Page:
Based off anecdotal accounts, the property industry is gearing up for a strong spring season: Here are the biggest property stories from this week.
Welcome to REB’s weekly round-up of the headline stories and news that’s important not only for the real estate sector, but also for the state of property in Australia more broadly.
To compile this list, not only are we taking a look at the week’s most read stories and the news that matters to you, but we are also curating it to include stories from our sister brands that could have an impact on the Australian property landscape.
The REIV argues the government hasn’t taken time to understand the impact of a “complete lockdown” of the property market on ordinary Victorians, noting requests to restart the market have been ignored.
“Mr Premier, I don’t think you understand,” the REIV’s statement begins. “The inability to buy/sell/lease property in Melbourne is creating enormous emotional and financial distress in the community.”
A WA agency has been hit with an $18,000 fine after it failed to lodge 19 tenancy bonds on time.
Verse Property pleaded guilty to breaching the Residential Tenancies Act in its failure to lodge the bonds with the Bond Administrator from 16 properties it managed as soon as practicable and/or within 14 days after receipt.
One of the most rewarding parts of my role, leading a platform that is revolutionising the real estate industry, is identifying agent pain points and finding solutions for them, writes Dan Argent.
According to director of Coronis Now Jodie Stainton, property managers are shifting towards starting their own business as working remotely has shown there’s potentially better opportunities for managers who start their own business.
She said in the past six months, “more than 500 property managers have contacted me and enquired about starting their own business, working for themselves and running their own portfolio”.
Former banker-turned-real estate agent Jason Roach has most recently been aligned with Century 21, but said he was seeking “a premium, energetic brand that projects prosperity and success” for the next stage of his business expansion in his move across to The Agency Upper North Shore.
Foreign investment from China in Australian real estate has been quietly on the decline for several years, dropping significantly to $6.1 billion in 2018-19, writes David Hancock.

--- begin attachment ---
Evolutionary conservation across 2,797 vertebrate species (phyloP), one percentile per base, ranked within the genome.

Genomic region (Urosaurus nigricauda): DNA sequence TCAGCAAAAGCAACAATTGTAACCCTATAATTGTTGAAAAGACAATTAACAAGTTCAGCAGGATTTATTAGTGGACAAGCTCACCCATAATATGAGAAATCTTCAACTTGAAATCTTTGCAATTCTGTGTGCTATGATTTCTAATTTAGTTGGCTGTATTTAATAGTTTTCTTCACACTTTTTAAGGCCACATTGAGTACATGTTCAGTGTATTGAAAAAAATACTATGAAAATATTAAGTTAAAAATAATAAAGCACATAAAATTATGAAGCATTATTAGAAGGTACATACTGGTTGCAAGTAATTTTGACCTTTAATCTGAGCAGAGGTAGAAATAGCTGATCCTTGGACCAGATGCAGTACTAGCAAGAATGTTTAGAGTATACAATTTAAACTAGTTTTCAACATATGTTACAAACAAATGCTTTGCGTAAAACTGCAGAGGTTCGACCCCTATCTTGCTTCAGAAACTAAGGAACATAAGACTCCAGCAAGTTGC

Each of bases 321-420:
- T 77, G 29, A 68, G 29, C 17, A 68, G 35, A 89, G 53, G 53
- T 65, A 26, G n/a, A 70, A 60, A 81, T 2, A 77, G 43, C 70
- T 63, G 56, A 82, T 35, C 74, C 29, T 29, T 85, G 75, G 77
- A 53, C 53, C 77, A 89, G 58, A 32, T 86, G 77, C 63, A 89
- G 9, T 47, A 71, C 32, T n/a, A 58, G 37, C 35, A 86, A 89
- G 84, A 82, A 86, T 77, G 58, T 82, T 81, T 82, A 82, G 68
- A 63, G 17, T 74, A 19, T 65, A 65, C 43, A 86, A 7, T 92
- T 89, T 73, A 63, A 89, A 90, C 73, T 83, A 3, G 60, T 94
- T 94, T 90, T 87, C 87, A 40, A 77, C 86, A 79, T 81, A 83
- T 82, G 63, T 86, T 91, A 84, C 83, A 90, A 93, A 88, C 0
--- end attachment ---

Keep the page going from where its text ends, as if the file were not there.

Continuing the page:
The decline is attributable to: Chinese restrictions on money leaving the country, smaller Chinese student numbers, diplomatic tensions and a stronger Australian dollar. In addition, Australia tightened regulations and increased fees and taxes, and banks tightened lending to foreign investors.
Westpac chief economist Bill Evans has revised his predictions, having previously expected a 10 per cent slump between April 2020 and June 2021, to a now 5 per cent correction through to late 2021.
The economist is now predicting short-term pain for property investors before a surge in value over the next two years.
The Domain Buyer Demand Indicator has revealed houses and apartments in the outer suburbs of Sydney, Melbourne, Brisbane and Perth were the highest demanded properties for those cities for the month up to 6 September.
Consumers are starting to adapt to the new norm, with working from home making living near the office less crucial in capital regions.
The Financial Sector Reform (Hayne Royal Commission Response – Protecting Consumers) (Mortgage Brokers) Regulations 2020 build on the draft regulations, released in August 2019, for public consultation which better explain how the regulations will operate.
Westpac has appointed Chris de Bruin as chief executive of its consumer division.
Mr de Bruin, currently CEO of Middle Eastern non-bank Deem, will join the big four bank in “early 2021” (subject to regulatory approvals).